Are you too busy? How many of those tasks that you do every day really matter? Rather than trying to do even more, maybe it is time to consider doing less, better?
Sheryl Sandberg, COO of Facebook, says she believes that women have made more progress in the workforce than we have in the home. Data backs this up. Most women are still doing much more than their share of housework and childcare at home. The work avalanche erupts with the first child. For professional women that’s now their early thirties: just the same time as their career is beginning to take off. The ‘busy habit’ takes root and even if you jump off and start your own business, those habits are hard to shake-off.
Time management is too often a list of tricks and tools for cramming more in to already crowded schedules. While a bit more efficiency can always help, the premise too often misses the point. We need to start with the big picture rather than the detail. We need to start with what matters and fit our life around it in new ways.
We’re all too busy
It’s not just a women’s issue, says Stew Friedman of the Harvard Business Review, “it’s a critical social issue with great economic consequences.” Overwork is a taken for granted part of many corporate cultures. It impacts our quality of life and thinking across the generations. Think of the 60 something CEO who can’t fit in time with their grandchildren, or the working couple who can’t make enough time for an evening out together. Even children those days are scheduled up to the hilt, ferried from ballet, to violin to swimming. There’s no time left to be bored, to mess around, to experiment and day-dream. Sure, women are usually at the end of the line taking the strain, but we are all missing out.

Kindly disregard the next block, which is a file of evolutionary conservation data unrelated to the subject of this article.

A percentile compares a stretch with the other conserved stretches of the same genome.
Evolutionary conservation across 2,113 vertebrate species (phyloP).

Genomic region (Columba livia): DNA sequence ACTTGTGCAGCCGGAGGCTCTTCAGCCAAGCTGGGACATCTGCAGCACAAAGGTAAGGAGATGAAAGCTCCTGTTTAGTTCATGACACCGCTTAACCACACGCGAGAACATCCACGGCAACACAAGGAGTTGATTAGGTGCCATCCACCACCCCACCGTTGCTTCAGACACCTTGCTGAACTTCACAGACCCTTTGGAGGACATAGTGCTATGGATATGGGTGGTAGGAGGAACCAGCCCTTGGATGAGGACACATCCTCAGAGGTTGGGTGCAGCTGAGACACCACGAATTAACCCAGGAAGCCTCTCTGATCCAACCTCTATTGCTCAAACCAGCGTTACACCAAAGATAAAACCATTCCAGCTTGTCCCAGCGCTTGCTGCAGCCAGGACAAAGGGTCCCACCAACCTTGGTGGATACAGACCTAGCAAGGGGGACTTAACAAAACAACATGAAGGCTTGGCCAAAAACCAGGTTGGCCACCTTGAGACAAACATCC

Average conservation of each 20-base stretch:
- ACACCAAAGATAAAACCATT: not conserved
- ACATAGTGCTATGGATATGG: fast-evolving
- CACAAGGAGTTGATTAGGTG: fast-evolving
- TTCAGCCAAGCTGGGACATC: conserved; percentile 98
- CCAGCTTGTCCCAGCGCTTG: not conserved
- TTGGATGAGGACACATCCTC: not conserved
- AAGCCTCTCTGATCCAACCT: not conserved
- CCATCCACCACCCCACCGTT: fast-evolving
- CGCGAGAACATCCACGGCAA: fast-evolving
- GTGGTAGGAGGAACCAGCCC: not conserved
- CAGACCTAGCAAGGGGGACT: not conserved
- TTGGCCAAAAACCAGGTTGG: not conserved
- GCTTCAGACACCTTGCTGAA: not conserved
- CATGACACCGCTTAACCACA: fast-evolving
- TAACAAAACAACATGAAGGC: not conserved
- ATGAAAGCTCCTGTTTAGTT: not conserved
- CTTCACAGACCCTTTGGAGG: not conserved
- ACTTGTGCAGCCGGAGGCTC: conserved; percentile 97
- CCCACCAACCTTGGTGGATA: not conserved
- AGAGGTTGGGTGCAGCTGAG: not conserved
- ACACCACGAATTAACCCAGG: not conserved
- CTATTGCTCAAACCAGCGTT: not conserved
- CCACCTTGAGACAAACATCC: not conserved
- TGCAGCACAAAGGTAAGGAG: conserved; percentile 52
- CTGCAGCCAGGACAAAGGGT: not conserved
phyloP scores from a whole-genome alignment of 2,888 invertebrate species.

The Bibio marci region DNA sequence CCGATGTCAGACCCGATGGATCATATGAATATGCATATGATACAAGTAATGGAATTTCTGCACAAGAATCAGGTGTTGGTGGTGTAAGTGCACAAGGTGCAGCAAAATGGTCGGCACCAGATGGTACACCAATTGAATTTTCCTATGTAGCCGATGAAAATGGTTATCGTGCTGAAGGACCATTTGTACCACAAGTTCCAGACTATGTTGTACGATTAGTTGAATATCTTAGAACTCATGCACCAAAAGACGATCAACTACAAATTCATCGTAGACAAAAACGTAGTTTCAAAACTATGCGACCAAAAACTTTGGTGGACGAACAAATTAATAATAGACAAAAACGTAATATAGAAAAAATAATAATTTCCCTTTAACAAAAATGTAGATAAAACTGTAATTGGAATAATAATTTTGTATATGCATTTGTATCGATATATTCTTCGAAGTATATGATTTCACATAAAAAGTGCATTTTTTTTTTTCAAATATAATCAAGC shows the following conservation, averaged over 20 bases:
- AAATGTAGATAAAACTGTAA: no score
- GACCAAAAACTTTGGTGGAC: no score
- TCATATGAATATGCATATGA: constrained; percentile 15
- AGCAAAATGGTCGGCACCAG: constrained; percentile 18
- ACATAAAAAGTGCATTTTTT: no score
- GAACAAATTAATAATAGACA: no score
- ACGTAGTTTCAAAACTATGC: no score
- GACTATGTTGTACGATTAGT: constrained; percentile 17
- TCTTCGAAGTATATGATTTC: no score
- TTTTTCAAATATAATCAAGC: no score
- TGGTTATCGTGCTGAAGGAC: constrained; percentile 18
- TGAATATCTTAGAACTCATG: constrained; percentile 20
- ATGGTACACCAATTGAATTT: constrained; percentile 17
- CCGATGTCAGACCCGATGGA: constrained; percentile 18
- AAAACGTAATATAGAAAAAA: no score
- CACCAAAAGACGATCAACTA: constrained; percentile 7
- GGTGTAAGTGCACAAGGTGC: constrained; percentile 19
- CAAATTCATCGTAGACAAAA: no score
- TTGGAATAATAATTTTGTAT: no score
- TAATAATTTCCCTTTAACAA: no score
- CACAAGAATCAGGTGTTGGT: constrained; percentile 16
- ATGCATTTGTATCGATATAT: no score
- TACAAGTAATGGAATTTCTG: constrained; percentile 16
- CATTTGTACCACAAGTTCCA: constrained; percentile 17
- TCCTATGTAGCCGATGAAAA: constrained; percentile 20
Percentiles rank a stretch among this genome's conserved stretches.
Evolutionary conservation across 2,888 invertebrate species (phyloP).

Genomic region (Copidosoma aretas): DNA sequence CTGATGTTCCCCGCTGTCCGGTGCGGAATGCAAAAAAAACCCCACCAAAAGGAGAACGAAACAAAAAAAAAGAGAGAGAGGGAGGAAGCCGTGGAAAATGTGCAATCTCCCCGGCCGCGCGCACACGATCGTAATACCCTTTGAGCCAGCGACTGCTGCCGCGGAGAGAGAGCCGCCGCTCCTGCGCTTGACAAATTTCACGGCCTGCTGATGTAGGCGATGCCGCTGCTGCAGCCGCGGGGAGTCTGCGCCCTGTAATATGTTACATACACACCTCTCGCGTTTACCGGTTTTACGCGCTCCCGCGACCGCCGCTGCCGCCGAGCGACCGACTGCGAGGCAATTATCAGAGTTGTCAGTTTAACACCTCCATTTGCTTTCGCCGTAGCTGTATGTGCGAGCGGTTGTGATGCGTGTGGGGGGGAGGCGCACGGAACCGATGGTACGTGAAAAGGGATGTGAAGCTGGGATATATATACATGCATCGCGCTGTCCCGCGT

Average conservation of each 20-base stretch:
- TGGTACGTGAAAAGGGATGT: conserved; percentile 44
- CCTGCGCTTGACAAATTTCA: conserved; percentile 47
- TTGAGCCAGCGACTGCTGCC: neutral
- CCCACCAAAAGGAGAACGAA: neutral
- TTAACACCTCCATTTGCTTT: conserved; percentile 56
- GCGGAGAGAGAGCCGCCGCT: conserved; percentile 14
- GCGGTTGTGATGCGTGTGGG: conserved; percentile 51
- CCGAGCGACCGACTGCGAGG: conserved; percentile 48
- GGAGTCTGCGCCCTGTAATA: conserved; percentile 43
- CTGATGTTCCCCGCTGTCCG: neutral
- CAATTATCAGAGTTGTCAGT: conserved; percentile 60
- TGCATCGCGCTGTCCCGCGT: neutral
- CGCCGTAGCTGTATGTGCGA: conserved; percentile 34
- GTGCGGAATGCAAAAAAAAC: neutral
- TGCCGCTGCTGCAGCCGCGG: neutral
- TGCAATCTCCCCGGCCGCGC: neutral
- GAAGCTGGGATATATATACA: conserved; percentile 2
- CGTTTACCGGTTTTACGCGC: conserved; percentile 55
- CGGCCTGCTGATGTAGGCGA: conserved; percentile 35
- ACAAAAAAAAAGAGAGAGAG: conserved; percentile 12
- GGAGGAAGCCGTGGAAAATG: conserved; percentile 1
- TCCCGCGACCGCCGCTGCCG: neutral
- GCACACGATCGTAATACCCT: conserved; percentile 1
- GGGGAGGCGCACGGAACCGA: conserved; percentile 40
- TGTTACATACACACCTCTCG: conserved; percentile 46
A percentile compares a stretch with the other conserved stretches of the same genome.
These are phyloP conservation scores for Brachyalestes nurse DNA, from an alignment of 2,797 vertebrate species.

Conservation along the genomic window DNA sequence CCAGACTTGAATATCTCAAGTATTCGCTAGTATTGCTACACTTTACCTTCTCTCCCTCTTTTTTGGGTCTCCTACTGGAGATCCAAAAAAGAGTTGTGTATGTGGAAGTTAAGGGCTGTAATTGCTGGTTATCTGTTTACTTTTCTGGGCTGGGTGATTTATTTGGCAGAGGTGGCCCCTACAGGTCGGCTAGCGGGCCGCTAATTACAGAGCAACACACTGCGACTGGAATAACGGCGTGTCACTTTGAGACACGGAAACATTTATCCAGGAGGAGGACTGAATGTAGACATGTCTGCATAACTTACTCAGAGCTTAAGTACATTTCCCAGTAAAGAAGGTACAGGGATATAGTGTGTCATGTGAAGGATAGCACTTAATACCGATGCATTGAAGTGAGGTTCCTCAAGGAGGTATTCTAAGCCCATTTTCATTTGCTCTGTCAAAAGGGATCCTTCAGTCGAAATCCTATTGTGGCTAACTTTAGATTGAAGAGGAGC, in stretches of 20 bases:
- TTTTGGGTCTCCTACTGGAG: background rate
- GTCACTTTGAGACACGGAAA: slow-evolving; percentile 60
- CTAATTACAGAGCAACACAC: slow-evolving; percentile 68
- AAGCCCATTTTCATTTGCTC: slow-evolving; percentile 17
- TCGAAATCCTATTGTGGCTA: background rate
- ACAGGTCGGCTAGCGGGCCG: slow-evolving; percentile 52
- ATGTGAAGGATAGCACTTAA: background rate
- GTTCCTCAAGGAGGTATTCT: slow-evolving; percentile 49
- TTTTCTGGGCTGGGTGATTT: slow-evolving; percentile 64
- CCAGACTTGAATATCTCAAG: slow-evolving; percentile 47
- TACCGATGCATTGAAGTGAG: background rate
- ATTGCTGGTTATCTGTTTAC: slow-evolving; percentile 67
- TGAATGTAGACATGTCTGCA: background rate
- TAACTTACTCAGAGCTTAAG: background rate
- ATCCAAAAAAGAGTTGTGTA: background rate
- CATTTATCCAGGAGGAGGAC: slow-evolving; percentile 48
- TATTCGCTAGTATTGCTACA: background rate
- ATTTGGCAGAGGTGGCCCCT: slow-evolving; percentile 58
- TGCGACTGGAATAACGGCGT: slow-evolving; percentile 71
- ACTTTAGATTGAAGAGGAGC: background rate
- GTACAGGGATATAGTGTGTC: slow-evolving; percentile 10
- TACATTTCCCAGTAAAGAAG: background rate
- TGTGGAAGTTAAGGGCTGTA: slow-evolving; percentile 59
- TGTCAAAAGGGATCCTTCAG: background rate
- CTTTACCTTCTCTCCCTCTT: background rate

The cost of busy
We all know the phrase: “No one ever said on their deathbed, ‘I wish I’d spent more time at the office.'” It’s true. Palliative nurse Bronnie Ware kept a log of the epiphanies of her dying patients. The top five regrets are as follows:
1. I wish I’d had the courage to live a life true to myself, not the life others expected of me.
2. I wish I hadn’t worked so hard.
3. I wish I’d had the courage to express my feelings.
4. I wish I had stayed in touch with my friends.
5. I wish that I had let myself be happier.
Making time for friendship, being creative and being true to yourself is ultimately what matters.
The idea of work-life balance suggests a trade-off: work less and have more of a ‘life.’ But what if the separation was more blurred? Could work be a place where you can be true to yourself and express your feelings and creativity? For Stew Friedman it is about being an authentic leader, in all areas of your life: work, home and community. He calls it work/life integration, rather than balance.
Stew Friedman developed a ‘total leadership’ programme for male and female executives. It resulted in some practical experiments designed to produce what he calls “four-way wins” — improved performance at work, at home, in the community, and for you as an individual. The programme was centred around three core principles:
- act with authenticity by clarifying what’s important
- act with integrity by respecting the whole person
- act with creativity by continually experimenting with how goals are achieved.
Participants from corporations and the army were able to try some different ways of organising their lives. The results, after four years of action research with organizations around the world, show both improved work performance and quality of life. As Stew concludes: “Their performance at work improves even as they devote less time and attention to it and more to the other aspects of their lives. It sounds paradoxical, but it’s what we observe time and again: when people focus more of their attention on the things that matter they are more efficient, engaged, and productive.”
So, are you busy going nowhere special? Is it time to go beyond busy? The key is to start with the values that matter most to you, then begin to fit your life and your business together around those principles. As all the unnecessary clutter falls away you’ll do a lot less, much better. Applied to your business, this fits with the ‘pareto principal’ which holds that 80% of business comes from 20% of customers. Focus in and your business could be more profitable by doing less better. Being less busy could be the route to riches in both your business and your life.